Conserving the legacy of a true pioneer

March 4, 2024

Kate Lindvig, the “Cattle Queen of Snow Mass,” circa 1915. (Aspen Historical Society)

The recent acquisition of Snowmass Falls Ranch by Pitkin County Open Space and Trails is but the latest chapter in a story that began more than a century ago, when a Danish immigrant – a single woman, no less – established a ranch in the wilds of upper Snowmass Creek and became a local legend in the process.

Since March is Women’s History Month, established to commemorate and celebrate the vital role of women in American history, there’s no better time to tell the improbable story of Kate Lindvig. She was, by all accounts, a rugged individualist who earned the title “Cattle Queen of Snow Mass” – an apparent nod to both her gender and her business acumen.

Local newspapers bestowed the title early on, judging from a 1901 Aspen Tribune reference to Lindvig, the Cattle Queen. In February 1903, The Aspen Times offered this tidbit: “Kate Lindvig, the cattle queen of Snow Mass, visited the city yesterday and made arrangements to ship a mink and a wolf to the taxidermist at Glenwood which were caught on her property.”

But, we’re getting ahead of the story.

Kate was born Johanne Kathrine Jensen in 1864 in Borris, a small railroad town in central Denmark. One of nine children in a farm family, she followed an older sister to Copenhagen to attend college, but when her sweetheart emigrated to the United States, she saved the money her father sent for her schooling and followed her heart instead. Kate left Denmark at age 25 and apparently never looked back.

Lindvig’s story was recounted in a 1975 Aspen Times article by Mary Eshbaugh Hayes, as told by Gladyce Christiansen, wife of Kate’s nephew, and Kate’s friend Hildur Anderson, who grew up on a nearby ranch in what is now Snowmass Village.

Some accounts claim Lindvig wound up in Nebraska as a mail-order bride, but Christiansen said Kate headed to the Plains state intending to wed the beau she had known in Denmark. At any rate, she changed her mind and continued on to Colorado, changing her name to Lindvig because there were so many Jensens. Lindvig was the name of her father’s farm.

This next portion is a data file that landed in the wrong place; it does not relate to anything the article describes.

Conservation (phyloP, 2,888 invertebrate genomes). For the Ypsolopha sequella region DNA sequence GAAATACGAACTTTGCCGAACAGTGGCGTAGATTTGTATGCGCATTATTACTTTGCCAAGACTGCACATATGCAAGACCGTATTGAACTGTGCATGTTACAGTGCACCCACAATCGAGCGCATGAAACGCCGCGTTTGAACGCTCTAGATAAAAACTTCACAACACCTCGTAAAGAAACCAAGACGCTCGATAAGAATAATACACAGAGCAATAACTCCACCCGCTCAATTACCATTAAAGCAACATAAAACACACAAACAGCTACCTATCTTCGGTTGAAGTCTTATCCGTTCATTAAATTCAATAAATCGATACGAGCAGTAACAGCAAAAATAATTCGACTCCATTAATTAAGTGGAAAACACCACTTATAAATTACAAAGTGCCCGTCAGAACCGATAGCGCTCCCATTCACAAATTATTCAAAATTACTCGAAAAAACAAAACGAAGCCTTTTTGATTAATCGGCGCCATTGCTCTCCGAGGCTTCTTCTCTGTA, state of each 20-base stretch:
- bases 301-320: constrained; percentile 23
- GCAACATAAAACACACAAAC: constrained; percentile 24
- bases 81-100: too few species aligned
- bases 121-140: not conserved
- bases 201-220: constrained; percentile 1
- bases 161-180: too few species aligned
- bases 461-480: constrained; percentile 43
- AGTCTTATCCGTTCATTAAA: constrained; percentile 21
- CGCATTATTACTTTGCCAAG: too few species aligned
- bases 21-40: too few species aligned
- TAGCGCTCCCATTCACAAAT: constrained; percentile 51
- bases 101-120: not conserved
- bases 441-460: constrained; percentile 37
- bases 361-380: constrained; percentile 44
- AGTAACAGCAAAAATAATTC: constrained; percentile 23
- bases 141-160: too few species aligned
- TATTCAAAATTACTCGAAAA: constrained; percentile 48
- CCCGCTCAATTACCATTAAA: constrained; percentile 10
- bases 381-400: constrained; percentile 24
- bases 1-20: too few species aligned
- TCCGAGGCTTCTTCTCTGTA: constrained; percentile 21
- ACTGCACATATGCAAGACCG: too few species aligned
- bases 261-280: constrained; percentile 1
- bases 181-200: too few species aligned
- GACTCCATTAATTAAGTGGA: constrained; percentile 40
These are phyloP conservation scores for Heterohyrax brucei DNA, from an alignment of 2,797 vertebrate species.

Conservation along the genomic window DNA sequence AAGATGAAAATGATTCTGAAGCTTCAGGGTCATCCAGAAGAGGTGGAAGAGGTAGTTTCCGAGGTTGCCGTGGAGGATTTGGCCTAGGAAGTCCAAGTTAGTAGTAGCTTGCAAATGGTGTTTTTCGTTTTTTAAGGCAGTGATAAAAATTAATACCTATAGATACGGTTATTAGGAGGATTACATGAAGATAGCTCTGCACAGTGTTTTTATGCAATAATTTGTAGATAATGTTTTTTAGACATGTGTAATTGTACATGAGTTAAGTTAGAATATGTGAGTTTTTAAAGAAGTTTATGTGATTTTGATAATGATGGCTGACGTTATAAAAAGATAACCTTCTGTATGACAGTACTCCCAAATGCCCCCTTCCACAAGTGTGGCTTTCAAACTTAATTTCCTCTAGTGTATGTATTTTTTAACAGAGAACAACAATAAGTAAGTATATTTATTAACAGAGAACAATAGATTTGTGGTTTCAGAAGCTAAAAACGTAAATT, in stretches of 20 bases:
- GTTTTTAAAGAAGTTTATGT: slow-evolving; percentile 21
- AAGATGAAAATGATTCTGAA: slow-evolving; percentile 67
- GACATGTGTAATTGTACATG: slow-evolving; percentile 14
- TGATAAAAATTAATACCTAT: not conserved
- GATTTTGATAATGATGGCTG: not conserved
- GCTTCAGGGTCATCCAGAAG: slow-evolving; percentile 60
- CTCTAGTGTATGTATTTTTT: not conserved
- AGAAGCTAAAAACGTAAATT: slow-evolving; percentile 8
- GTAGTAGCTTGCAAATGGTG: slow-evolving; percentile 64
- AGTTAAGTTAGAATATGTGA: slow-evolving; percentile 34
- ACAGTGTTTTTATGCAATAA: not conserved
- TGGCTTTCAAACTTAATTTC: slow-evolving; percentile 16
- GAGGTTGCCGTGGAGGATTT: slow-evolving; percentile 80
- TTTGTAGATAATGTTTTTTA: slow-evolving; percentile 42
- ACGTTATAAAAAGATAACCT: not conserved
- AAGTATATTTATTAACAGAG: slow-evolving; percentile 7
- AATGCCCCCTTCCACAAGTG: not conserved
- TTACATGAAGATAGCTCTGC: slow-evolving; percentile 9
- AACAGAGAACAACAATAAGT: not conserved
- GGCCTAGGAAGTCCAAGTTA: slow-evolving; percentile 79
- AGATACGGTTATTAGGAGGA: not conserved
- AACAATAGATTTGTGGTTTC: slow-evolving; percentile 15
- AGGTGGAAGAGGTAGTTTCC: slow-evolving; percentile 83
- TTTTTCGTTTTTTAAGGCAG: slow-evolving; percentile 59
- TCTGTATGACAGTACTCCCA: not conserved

After a bout of typhoid fever on the Front Range that nearly killed her, Kate made her way to Aspen in 1891 at age 27. Kate got off the train, walked up Aspen’s Main Street, knocked on the door of the biggest house she saw and asked if they needed a cook, Christiansen recounted. She was hired. Kate saved her money and started a boarding house on East Hopkins where she put up miners. One of them couldn’t pay his bill and instead gave her his patented mining claim up Snowmass Creek to cover his room and board, according to family lore. In all, seven mining claims existed on what became Lindvig’s ranch, Pitkin County GIS mapping indicates.

Lindvig acquired the neighboring J.M. Tandy ranch in 1898 and then Clark G. Pennell’s property after his death in 1913. She also patented additional land to create the spread she dubbed Snowmass Falls Ranch.

Kate employed several out-of-work miners and tradesmen to help her run her operation, putting them up in a bunkhouse, and had a permit to run 80 head of Hereford cattle, according to Christensen. An Aspen girl, Marvel Jamison, was hired on as a maid and to assist with the chores. According to one newspaper account, Jamison was injured when a spooked horse overturned the wagon that Kate and Jamison were taking to town.